Archive for ‘Spain’

August 7, 2011

Back To Spain, San Sebastian

by Johnny

Not so fast, Spain.  You’re not getting rid of us that easy.  After hanging at Goose’s place in Lisbon for a couple days researching our next maneuver, we found an overnight train from Lisbon to San Sebastian, Spain and a super cheap flight from Bilboa (right next to San Sebastian) to Italy, where we have a couple things lined up in the coming weeks.  Done deal.  We were heading back to Spain.

A €0.75 box of wine can really work wonders on an overnight train

San Sebastian was one of my favorite stops on “Jimmy and Johnny’s European Adventure 2004,” and this time around it was even better than I remembered.  A couple days earlier Anna and I were talking about how we’d like to see more sunrises, so we were stoked when our train arrived right when the sun was coming up.  Even though our room was a good hour away on foot, we were too taken with the beauty of the place (and cheap!) not to make the walk all the way there.  It was really surreal to see the place so calm and peaceful when just a few hours later it would be packed with vacationers.

Rolling my bag through the empty streets Sun’s coming up
Early morning in San Sebastian

Given that the Basque country is considered the culinary mecca of Spain, if not the world, Anna and I were pumped to try all the pintxos we could get our hands on.  My brother Jay trained as a chef in San Sebastian for a year, and he gave us some great recs of places to go and things to try.  This was a huge help because I would have been lost trying to order food from the Eusko menus.  Seriously, every word looks like “tzküzktkükzz.”  Anna’s friend Marta, who works at the Quiksilver office in Biarritz and lives in San Sebastian, also gave us some recs of places to go, so we were armed and ready.

Our first night we headed to Goiz Argi, one of Marta’s spots, which is famous for their brocheta de gambas (grilled prawns on toast).  It seemed liked everybody in the bar was ordering them, and for good reason.  They were friggin’ amazing.  I would have stayed there all night and had about a hundred if it weren’t for us being in the true pintxo spirit of trying a couple dishes and then moving on to the next bar.  After Goiz Argi we made our way to A Fuego Negro, one of Jay’s recs.  English menu, phew!  We had a small grilled veggie salad, a couple of kobe beef sliders and some risotto and went home stuffed and happy.

Mouth-watering brocheta de gambas at Goiz Argi
Kobe sliders and banana chips at A Fuego Negro Risotto at A Fuego Negro

On night two we were given strict instructions by Jay to go to his favorite pintxos bar La Cuchara de San Telmo and try the fois dish and the risotto.  Done and done.  Actually, they were so good that we abandoned any thoughts of bar hopping and ordered about six or seven more dishes.  Some highlights were the pork rib in balsamic vinegar, the baked goat cheese with grilled veggies and the bacon-wrapped scallop.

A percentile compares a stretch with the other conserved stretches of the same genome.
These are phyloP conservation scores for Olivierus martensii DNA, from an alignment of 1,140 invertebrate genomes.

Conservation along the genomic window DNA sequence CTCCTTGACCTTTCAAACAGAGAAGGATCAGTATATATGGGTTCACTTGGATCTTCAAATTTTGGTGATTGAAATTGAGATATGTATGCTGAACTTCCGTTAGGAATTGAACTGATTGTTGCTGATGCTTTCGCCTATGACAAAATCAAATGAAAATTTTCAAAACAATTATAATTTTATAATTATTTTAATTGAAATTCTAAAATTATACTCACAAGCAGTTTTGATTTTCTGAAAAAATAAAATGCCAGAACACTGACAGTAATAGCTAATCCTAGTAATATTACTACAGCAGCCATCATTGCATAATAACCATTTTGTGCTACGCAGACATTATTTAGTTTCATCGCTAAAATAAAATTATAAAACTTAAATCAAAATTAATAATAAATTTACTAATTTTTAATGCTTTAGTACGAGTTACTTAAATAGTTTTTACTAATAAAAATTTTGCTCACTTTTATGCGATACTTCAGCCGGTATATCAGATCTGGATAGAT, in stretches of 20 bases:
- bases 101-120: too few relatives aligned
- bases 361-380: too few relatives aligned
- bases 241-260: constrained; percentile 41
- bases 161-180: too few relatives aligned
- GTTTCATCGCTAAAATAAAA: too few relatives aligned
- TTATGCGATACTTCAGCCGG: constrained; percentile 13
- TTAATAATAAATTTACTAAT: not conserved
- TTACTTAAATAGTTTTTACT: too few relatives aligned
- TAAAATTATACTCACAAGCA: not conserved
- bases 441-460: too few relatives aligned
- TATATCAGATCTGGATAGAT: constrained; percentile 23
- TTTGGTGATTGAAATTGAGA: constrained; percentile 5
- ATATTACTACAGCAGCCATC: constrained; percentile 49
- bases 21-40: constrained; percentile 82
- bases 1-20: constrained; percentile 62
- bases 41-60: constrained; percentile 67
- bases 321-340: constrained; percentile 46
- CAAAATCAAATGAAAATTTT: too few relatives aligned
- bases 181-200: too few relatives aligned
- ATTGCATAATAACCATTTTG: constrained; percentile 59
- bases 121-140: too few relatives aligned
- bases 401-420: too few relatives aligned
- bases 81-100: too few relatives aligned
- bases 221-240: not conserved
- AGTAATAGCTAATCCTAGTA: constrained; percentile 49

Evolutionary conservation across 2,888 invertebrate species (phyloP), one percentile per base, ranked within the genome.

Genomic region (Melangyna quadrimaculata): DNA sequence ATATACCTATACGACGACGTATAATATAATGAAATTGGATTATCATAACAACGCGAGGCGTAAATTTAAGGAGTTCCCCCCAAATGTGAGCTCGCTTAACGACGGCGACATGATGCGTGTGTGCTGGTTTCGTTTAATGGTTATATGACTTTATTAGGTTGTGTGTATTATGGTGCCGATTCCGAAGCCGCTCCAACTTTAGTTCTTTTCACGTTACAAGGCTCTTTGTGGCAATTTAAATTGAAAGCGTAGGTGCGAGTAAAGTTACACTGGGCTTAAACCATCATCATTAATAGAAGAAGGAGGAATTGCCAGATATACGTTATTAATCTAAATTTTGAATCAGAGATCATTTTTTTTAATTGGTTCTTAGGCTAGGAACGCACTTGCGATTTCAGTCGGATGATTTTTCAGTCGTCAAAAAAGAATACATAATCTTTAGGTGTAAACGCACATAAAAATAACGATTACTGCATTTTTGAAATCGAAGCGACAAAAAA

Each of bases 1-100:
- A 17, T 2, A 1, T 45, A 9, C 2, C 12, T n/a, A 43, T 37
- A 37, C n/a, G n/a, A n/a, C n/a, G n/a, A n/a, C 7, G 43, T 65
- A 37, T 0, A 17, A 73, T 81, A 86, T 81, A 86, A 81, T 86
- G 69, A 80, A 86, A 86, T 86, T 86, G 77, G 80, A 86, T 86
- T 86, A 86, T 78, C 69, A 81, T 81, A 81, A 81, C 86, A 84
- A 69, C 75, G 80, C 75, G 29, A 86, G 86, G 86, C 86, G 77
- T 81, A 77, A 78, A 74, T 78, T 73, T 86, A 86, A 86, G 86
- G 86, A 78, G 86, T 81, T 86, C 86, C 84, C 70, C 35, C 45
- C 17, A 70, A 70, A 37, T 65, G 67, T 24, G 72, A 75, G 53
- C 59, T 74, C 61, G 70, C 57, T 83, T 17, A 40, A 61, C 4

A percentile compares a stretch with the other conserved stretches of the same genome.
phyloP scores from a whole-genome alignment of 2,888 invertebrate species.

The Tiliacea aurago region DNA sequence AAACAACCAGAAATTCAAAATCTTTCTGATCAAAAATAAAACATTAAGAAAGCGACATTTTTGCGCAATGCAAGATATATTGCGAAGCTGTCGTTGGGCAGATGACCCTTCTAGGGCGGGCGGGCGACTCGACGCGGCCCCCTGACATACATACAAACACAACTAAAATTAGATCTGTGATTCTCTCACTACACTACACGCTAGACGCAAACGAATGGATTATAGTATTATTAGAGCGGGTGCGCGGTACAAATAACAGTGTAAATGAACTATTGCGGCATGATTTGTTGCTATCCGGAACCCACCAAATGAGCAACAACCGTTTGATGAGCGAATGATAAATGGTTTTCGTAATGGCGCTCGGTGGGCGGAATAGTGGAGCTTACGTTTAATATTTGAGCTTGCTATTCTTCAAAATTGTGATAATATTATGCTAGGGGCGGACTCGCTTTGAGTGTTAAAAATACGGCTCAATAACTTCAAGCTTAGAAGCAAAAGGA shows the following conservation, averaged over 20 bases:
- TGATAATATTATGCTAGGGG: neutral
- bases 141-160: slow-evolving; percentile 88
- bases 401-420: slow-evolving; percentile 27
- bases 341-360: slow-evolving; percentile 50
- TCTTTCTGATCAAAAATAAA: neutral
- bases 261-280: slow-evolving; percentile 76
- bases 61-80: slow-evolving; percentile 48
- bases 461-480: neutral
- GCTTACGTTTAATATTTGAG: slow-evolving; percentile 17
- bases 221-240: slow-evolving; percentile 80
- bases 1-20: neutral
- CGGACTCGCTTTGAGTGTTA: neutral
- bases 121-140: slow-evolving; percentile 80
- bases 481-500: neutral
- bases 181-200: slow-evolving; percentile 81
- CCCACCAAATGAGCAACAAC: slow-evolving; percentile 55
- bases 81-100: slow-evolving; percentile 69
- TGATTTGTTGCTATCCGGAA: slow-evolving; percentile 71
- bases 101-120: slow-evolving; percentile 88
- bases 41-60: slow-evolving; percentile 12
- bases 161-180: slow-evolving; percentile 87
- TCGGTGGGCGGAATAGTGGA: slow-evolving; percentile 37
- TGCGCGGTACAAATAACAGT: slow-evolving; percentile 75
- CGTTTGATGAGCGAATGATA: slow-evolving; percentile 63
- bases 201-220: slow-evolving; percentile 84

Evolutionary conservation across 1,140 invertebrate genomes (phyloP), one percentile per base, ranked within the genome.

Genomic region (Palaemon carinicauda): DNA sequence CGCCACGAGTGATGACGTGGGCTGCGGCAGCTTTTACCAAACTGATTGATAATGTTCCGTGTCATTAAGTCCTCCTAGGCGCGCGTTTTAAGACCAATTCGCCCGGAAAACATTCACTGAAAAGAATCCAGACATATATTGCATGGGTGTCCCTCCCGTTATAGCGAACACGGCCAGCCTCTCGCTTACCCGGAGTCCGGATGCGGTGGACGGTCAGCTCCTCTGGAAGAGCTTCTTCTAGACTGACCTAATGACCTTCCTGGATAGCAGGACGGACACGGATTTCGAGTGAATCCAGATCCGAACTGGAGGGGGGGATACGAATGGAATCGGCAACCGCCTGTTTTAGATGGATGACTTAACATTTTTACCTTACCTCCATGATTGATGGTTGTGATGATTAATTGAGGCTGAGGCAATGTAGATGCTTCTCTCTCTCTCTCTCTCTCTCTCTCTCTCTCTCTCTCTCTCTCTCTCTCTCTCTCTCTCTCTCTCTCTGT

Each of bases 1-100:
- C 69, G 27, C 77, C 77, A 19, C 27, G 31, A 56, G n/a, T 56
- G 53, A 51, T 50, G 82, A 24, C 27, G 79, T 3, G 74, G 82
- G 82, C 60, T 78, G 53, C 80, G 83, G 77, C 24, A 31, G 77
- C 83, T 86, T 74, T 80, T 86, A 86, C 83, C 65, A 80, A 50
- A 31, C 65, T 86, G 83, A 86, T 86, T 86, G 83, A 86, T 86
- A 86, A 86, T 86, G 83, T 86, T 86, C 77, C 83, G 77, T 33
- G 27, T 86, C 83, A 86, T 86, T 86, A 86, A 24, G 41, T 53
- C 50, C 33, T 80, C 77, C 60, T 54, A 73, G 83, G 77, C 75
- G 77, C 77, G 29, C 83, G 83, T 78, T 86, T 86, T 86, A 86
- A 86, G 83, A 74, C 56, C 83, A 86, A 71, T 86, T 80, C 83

Howdy Jay…thanks for the recs!

Night three ruled!  We met up with Anna’s friend Jen, a Quiksilver alum, and her husband Juan Pablo for drinks and more gambas at Goiz Argi.  Jen and Juan Pablo quit their jobs and traveled the globe for about eight months before settling in Madrid, and they just so happened to be in San Sebastian for the weekend (check out their travel blog).  It was great to chat them up about their travel experiences and get some first-hand do’s and don’ts and must see places.  The only problem is I’m now trying to figure out ways to add all of Africa and South America to our itinerary (please PayPal money to johnny@ciao-for-now).  Remembering what it was like to be on a tight budget for so long, Jen and Juan Pablo picked up our tab at dinner.  Say what?!  Amazing, and greatly appreciated!  We hope to pay it forward someday.

After dinner we headed across the street for some more drinks and listened to Juan Pablo tell awesome travel story after awesome travel story.  He’s like the most interesting man in the world, and once he started talking about how much he loves REI, my man crush was in full swing.  Before we knew it, it was 3:00am, which wouldn’t have been so bad if we didn’t need to wake up at 4:30am to catch our bus to Bilbao.  We had a great time with Jen and Juan Pablo…they’re avid travelers so hopefully we’ll see them on the road someday.

Other than stuff our faces with pintxos, we basically just admired the beauty of San Sebastian.  Our room was in the Antigua area on the far west of the city (coincidentally right around the corner from where Jay lived), so we would make the walk along Concha beach to the old town multiple times a day, all the while taking in the sights.  I told Anna probably ten times that if I were a sailor or explorer back in the day and stumbled upon San Sebastian, I would have said, “OK…I think I’ll hang here for a while.”  We hit the beach, got lost in the old town and hiked up to the Jesus statue…a very successful, though too brief, reunion with Spain.  Check out some pics…

The view during our walk to San Sebastian’s old town
The old town’s crowded streets Peppers at Goiz Argi (which I dubbed “Spanish edamame”)